Previously the art I had done for reproduction was all in black and white, but rock posters needed color. This would turn out to be an adventure in itself.

More about my Carousel posters and my relationship with the Carousel Ballroom…

The three Carousel posters that were printed are included in The Art of Rock, the definitive reference work on pshycheledic poster art.

My first Carousel poster: Steve Miller
AOR 2.168

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My second Carousel poster: Thelonius Monk
AOR 2.167

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My third Carousel poster, Electric Flag
AOR 2.166

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My fourth Carousel poster was nearly finished but not printed, since the Carousel closed down the week before: Jimi Hendrix and B.B. King might have saved the day.

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Humbead’s Revised Map of the World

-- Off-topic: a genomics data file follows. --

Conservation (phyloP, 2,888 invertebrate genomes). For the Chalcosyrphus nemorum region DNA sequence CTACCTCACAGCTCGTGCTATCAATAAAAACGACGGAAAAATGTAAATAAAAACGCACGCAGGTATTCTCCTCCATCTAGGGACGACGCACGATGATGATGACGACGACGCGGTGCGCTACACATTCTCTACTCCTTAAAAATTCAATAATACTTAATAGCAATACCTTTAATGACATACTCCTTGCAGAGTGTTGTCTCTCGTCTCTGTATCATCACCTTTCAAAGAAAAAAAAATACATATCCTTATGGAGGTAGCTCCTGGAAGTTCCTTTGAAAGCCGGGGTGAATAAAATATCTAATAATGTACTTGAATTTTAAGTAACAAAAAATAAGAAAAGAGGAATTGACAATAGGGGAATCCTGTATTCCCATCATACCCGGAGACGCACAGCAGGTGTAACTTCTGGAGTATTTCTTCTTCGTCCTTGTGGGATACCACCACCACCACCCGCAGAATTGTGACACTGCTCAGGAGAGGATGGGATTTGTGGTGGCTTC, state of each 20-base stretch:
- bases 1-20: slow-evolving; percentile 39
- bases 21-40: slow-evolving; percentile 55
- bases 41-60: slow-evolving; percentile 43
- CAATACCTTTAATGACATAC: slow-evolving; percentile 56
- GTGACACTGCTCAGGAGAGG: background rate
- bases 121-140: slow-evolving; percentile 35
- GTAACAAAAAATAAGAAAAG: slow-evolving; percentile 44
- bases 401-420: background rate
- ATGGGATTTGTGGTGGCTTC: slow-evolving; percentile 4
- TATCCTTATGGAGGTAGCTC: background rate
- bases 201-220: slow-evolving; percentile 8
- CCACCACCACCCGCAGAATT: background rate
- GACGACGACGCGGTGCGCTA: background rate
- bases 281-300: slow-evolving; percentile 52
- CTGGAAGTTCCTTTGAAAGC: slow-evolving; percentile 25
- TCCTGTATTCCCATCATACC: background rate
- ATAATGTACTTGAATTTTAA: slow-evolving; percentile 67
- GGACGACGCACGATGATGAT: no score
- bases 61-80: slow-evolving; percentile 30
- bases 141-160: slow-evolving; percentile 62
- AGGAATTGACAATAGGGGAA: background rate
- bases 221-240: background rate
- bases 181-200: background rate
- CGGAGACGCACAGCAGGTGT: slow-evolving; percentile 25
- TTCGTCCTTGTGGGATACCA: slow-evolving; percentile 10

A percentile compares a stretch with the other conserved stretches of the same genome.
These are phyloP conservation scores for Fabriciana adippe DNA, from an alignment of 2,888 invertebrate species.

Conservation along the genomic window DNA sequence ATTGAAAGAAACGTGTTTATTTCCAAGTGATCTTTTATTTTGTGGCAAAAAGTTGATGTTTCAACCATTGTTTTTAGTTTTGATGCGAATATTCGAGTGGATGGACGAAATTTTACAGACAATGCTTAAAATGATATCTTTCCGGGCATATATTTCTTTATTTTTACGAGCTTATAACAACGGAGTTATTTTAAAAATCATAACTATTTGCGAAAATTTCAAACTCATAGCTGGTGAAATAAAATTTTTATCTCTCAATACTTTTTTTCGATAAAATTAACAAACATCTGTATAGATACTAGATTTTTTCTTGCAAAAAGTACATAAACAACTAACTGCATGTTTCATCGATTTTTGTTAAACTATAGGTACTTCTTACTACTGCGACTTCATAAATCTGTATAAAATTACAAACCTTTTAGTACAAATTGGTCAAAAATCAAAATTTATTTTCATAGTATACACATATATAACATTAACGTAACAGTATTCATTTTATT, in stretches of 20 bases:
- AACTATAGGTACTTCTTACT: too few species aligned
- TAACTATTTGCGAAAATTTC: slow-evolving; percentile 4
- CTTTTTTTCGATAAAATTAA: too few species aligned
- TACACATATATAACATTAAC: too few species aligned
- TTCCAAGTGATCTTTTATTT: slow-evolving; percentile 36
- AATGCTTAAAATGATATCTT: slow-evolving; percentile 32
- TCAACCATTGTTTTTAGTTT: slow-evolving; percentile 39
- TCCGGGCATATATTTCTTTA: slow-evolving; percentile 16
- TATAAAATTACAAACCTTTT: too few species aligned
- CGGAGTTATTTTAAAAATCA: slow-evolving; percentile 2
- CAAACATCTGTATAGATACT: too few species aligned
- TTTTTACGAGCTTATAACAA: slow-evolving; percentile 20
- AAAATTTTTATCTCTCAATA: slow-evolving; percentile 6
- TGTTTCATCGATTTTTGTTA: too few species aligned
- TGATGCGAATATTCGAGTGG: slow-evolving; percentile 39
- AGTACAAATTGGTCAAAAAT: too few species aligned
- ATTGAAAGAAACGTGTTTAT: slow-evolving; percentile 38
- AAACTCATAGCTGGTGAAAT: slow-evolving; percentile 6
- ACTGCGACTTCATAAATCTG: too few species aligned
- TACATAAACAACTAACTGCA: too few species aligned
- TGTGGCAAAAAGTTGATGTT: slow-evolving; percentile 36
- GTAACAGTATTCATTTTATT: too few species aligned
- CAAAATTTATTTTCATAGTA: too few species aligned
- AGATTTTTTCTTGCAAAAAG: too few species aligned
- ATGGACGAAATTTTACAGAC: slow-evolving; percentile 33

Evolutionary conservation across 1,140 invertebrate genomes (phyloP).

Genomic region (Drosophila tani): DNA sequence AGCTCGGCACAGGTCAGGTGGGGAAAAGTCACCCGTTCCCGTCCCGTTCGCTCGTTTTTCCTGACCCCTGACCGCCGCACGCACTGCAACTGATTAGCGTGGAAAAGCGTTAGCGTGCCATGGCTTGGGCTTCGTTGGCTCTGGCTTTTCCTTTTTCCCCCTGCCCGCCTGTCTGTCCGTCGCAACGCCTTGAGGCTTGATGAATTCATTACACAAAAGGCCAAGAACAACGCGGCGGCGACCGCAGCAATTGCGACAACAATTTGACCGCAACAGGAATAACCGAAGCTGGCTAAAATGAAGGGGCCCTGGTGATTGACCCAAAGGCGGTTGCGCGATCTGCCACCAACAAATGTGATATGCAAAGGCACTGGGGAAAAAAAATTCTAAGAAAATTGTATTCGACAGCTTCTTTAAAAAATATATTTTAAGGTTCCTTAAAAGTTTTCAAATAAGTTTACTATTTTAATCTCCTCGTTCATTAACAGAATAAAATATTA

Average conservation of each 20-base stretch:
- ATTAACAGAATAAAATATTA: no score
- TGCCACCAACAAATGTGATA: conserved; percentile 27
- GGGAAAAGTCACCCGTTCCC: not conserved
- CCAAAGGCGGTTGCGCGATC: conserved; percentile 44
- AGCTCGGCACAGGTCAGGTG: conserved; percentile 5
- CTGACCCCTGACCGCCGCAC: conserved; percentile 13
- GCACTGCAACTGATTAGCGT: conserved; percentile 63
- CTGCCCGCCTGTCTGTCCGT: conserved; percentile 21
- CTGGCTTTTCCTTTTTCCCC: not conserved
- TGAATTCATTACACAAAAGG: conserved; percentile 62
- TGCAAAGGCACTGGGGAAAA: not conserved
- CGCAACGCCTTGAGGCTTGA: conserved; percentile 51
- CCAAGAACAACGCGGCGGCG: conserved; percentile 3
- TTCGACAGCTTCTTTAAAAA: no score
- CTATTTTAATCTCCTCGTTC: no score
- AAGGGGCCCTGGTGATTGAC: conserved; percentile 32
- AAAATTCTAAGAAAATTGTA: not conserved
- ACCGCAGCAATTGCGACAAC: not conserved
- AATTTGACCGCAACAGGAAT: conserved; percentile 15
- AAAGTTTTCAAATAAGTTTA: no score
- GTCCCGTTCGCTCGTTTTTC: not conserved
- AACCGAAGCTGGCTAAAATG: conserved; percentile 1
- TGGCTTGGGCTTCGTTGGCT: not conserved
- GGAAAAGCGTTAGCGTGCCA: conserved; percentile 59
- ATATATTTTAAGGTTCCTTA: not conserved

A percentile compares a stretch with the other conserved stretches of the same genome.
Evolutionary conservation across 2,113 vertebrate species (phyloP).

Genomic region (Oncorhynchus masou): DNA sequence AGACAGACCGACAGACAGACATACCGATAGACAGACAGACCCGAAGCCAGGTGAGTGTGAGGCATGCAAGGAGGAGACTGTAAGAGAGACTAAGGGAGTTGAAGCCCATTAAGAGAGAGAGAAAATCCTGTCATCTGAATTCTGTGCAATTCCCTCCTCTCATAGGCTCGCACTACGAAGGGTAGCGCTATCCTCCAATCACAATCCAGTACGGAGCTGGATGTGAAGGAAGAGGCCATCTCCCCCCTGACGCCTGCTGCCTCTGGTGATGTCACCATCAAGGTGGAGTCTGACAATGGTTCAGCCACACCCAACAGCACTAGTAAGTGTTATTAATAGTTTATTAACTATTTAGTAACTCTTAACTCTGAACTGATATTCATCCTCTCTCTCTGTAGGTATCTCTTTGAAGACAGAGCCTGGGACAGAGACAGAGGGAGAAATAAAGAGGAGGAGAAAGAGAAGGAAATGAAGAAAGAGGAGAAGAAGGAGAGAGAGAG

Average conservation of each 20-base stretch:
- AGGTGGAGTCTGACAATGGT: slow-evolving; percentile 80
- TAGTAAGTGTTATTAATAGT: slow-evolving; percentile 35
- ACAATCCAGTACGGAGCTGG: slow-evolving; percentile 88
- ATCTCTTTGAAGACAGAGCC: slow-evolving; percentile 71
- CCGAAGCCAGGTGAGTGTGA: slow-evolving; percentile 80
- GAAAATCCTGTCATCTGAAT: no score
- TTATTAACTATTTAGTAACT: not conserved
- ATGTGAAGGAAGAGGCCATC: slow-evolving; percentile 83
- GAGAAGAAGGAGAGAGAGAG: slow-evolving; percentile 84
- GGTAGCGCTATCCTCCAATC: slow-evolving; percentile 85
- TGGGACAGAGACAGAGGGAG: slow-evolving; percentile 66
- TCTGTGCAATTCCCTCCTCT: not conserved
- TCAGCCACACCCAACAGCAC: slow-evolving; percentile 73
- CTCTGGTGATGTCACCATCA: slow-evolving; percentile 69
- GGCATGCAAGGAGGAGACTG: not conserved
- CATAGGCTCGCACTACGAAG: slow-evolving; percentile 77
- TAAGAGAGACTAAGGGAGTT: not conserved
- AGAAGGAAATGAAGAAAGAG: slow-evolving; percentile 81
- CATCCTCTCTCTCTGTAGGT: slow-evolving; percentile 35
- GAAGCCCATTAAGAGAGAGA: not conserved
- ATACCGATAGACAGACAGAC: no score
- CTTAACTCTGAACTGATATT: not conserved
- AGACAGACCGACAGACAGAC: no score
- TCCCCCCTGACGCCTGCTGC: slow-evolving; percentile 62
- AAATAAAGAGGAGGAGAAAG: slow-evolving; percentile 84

with List of Population

Perhaps my best known poster, it sold through three printings. The artwork got cleaned up a bit for the second printing, and it was redrawn entirely for the third. Shown here is the rare first printing; least attractive of the three to me, but most desirable for a collector.

Humbead was a nickname for Earl Crabb, whose sketch on a piece of scrap paper inspired this map. You can read about the day we met and laid the groundwork for Humbead’s Map of the World here…


Album cover for David Grisman

The album, titled simply Record, was partly produced but never released; another incomplete project. It would have been the first produced by Grisman, featuring an all-star lineup of his friends. He asked me to do the jacket art, and gave me a free hand to do whatever I wanted.

As it turned out, like my earlier Smokey Grass Boys flyers, the art didn’t have much to do with the music. But David liked it anyway, and besides, since it was never released, what’s the difference?


My comic book, 1970: Brain Fantasy

Brain Fantasy